Even though the Feast of the Epiphany is behind us, it’s helpful to learn of a little-known story about a department store in a suburban area that carried lawn ornaments in the form of statues of Christmas manger figures.
Shoppers could buy figures of Jesus, Mary, Joseph, the Shepherds, and the Magi. The figures were bought separately, and people had a choice as to which figures they wanted. All Catholics know that among the magi figures in our Christmas scenes are typically two white men, and one black. This represents the teaching that Christ came to redeem people of all races and religions.
One year at this store, shoppers late in the season found a collection of magi – but they were all black, huddled together – there were no white magi available. What a surprise it must have been to both shoppers and the store personnel to find a group of lonely black magi standing all alone! They must have concluded that people in this neighborhood apparently felt comfortable having only one race of wise men represented in front of their homes.
This story shows that each of us wants a comfort level in our lives as to how we see others, and how we live out our faith. But we have to challenge ourselves.
Of the Magi, the Catechism of the Catholic Church says,
Their coming means that pagans can discover Jesus and worship him as Son of God and Saviour of the world only by turning towards the Jews and receiving from them the messianic promise as contained in the Old Testament. (CCC 528)
If you are like me, a mom who has raised children, you might have looked out among others in your parish and neighborhood and wondered whether our children have been deprived of knowing the customs and experiences of other peoples. If they did, maybe they would appreciate what they have!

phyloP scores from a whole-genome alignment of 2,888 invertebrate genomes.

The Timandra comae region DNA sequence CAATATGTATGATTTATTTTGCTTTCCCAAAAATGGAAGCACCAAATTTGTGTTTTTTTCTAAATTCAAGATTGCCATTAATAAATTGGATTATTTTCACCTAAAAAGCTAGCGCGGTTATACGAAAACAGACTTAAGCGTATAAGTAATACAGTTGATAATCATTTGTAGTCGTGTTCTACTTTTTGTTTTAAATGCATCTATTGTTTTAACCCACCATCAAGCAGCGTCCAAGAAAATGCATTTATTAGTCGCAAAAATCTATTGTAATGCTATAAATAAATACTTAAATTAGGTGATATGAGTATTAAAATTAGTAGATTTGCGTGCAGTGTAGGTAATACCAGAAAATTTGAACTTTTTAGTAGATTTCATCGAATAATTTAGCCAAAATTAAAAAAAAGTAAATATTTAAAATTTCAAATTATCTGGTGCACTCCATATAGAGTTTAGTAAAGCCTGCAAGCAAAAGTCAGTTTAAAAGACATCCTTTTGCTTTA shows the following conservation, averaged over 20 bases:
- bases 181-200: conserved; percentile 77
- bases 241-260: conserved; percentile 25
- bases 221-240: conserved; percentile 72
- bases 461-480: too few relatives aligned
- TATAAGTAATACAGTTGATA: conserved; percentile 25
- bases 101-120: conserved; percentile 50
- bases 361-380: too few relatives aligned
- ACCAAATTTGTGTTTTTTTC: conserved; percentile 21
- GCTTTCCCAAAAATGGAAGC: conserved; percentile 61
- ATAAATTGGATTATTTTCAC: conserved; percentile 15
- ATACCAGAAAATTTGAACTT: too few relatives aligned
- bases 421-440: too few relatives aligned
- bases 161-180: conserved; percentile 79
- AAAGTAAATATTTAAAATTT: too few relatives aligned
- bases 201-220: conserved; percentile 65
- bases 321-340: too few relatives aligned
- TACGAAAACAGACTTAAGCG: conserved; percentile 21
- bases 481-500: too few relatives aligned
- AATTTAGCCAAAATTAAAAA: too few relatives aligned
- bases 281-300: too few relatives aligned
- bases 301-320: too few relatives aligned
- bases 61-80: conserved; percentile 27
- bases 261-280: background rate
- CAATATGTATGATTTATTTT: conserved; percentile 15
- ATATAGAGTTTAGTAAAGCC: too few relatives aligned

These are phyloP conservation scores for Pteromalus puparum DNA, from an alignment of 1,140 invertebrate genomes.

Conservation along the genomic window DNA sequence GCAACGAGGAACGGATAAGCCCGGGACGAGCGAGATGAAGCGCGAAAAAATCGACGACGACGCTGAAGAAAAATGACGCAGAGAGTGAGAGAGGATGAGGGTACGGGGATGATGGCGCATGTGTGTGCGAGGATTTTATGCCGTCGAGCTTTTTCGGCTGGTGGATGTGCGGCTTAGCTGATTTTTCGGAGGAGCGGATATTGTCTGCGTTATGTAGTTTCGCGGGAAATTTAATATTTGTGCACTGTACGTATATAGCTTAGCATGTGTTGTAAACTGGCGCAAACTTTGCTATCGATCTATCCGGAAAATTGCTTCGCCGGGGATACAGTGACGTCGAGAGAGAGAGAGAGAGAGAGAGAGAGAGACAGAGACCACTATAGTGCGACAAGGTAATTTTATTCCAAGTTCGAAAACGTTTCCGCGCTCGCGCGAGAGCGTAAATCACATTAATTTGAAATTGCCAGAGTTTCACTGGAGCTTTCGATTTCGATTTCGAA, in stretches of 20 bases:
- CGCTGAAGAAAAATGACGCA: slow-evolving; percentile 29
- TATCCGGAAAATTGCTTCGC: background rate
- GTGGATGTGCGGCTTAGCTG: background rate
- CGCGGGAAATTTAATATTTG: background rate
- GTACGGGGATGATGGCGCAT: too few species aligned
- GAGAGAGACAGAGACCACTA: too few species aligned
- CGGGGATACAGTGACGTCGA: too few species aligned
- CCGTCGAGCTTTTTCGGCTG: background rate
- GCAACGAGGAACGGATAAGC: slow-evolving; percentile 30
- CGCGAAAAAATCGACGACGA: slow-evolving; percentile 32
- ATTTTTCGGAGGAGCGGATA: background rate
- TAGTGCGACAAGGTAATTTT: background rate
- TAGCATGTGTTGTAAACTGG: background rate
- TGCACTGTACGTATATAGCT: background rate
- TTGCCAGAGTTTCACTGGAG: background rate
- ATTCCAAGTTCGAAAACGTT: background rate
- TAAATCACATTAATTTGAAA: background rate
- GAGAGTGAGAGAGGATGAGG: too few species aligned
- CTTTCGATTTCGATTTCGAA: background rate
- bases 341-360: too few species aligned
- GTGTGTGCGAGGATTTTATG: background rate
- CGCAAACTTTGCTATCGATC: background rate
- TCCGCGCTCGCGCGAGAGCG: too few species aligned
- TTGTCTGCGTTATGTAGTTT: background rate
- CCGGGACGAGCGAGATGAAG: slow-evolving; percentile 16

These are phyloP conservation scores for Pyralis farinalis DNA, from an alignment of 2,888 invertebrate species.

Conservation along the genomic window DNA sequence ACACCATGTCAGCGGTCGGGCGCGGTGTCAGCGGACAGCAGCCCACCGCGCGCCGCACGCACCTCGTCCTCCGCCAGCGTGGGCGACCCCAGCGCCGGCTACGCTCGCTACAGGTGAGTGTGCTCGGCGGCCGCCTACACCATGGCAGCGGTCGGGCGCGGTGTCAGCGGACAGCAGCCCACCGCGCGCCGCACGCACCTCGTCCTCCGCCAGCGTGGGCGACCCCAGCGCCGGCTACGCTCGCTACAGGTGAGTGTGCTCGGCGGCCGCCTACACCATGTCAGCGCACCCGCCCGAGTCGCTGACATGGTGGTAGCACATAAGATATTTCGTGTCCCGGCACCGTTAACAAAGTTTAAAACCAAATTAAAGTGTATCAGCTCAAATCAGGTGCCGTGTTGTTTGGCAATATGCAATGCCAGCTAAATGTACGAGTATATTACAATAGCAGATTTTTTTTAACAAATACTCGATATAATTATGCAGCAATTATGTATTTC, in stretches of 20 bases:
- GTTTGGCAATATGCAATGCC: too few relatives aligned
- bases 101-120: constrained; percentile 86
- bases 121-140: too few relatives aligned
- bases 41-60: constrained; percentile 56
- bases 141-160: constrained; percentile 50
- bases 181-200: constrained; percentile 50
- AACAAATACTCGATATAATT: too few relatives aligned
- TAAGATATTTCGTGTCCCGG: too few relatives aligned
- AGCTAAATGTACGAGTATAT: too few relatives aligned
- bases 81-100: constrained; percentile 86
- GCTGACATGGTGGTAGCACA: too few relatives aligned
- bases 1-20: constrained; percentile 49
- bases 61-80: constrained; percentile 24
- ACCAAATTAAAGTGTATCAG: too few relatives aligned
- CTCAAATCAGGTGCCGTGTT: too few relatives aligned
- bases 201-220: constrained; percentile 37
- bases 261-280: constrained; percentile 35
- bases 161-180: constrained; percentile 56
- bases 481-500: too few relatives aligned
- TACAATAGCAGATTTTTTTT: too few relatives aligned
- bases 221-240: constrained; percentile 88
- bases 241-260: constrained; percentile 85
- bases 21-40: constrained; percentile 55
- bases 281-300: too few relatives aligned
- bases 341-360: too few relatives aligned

What better guide do we have of understanding and learning about other cultures as the Catholic Church! The word catholic in fact, means universal. We might find ourselves shunning people of other races and religions, but Jesus Christ came to redeem all of us.
When a missionary priest takes to the pulpit at our Sunday Masses asking for donations, he may have spent much of his life sleeping on a straw mat, or helping his flock cope with poverty, natural disasters, or persecutions from other religions. These are experiences that spiritually join them to us.
How we could benefit from hearing from a member of a worldwide religious order.
I’ve asked Fr. Daniel Bowen, the vocation director of the Order of the Blessed Virgin Mary of Mercy, to provide insights into what it means to be a Catholic in other countries, as well in our own United States. His order is worldwide, and their friars here in the U.S. are based in Philadelphia.
To take one example, this order, also known as the Order of Mercy, has served in parishes in India for many years.
What is the biggest difference between life as a Catholic here in America, and in India?
That’s a tough question to answer. First of all, there is the very obvious difference in the standard of living. To put it simply, they get by with much less than we do. Secondly, Catholics in India take their faith rather seriously — and yet joyfully. That may be because in certain parts of India there is the constant threat of persecution, whether from Hindus or Muslims. Sometimes it’s very subtle, such as being careful of what you say in public. And other times it’s outright violent. As a result, the faith of Christians in countries such as India plays a crucial part in their lives, and yet they trust in the Lord through the difficulties.